Won’t You Be My Neighbor? is an American documentary film directed by Morgan Neville about the life and guiding philosophy of Fred Rogers, the host and creator of the popular children’s TV show Mister Rogers’ Neighborhood. His story is told via interviews with cast members François Scarborough Clemmons and David Newell, former guests Yo-Yo Ma and Joe Negri, wife Joanne Rogers, sons James and John Rogers, producers, and stagehands in addition to stock footage of Rogers himself. Morgan Neville does a great job putting this film together. He captures a range of emotions from his interviewees who all seem generally happy to talk about Fred. The focus is never on one single person and everyone gets an equal amount to say. What’s even better is that everybody’s stories are different enough that we get to see different sides of Fred Rogers’ personality. There is so much information given that would not have been gathered from just watching the show. Much is discussed about how Fred Rogers got into television, his faith, what he thought about himself and others, his views on children, and how he managed to stay on the air for over 30 years. There is also insight into what it was like to work and/or live with the famous Mr. Rogers. It was interesting to see that there was very little difference between his public and private personality. The editing of the documentary is also very well done by Jeff Malmberg and Aaron Wickenden. When the occasion occurs where people do have a similar story to tell, the film is edited in a way to make you believe the people were recording at the same time. The editors also do a fine job at adding in the stock footage from Mr. Rogers’ episodes, old interviews, and private recordings. It makes it feel as if he is a part of the film as a living person. What really makes the editing pop is the music and that’s all thanks to composer Jonathan Kirkscey. There is a lot of piano playing and slower music coupled with long amounts of silence. This gives the documentary the same slow and calming feel similar to the television show. After all, the film is more about educating the viewer than entertaining the viewer. To see more interviews with those who were not very close to Fred would have been great as he inspired many other performers. Even if some chose to parody him in a way he wasn’t too keen on, he was never rude to them and always showed love. This would have added a little more variety in the faces we saw and the perspectives we heard. I give Won’t You Be My Neighbor? a Decent 8/10. It’s an informative film that gives us a little more insight into one of the most beloved personalities in children’s television.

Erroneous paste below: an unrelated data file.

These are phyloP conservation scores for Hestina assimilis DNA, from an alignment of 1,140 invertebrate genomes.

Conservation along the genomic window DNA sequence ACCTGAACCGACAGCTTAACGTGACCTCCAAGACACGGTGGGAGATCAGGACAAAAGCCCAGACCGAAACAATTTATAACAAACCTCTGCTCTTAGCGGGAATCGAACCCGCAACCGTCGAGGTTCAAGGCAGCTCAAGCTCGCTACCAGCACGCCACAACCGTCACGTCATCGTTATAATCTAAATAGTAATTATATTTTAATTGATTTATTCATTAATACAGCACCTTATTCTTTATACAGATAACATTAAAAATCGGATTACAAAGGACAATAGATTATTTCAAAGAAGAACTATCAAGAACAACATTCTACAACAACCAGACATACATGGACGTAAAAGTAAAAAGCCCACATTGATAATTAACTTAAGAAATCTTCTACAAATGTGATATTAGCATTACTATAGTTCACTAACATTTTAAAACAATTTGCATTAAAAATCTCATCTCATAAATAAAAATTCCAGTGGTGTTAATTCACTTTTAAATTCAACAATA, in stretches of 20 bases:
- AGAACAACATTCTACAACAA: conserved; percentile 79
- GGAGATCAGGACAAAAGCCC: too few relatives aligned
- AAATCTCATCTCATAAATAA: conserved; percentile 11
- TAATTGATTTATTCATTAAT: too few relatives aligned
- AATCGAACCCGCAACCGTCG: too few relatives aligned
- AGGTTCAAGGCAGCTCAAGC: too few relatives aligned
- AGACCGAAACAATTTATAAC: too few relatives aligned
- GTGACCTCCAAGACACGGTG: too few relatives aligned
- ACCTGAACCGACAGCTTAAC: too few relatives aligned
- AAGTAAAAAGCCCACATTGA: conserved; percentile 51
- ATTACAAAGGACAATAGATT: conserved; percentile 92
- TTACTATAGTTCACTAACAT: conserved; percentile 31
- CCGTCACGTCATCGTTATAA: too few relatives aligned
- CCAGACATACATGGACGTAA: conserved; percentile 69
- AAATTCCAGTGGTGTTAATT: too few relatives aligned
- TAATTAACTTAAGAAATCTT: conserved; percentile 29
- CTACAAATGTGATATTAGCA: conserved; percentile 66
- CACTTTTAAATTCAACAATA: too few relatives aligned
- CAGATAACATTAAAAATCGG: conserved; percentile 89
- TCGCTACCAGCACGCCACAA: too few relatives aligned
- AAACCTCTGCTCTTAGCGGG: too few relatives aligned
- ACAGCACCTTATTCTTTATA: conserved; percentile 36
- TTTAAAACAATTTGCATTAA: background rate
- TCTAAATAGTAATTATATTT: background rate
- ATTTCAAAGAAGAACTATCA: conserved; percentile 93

‘Won’t You Be My Neighbor?’ Review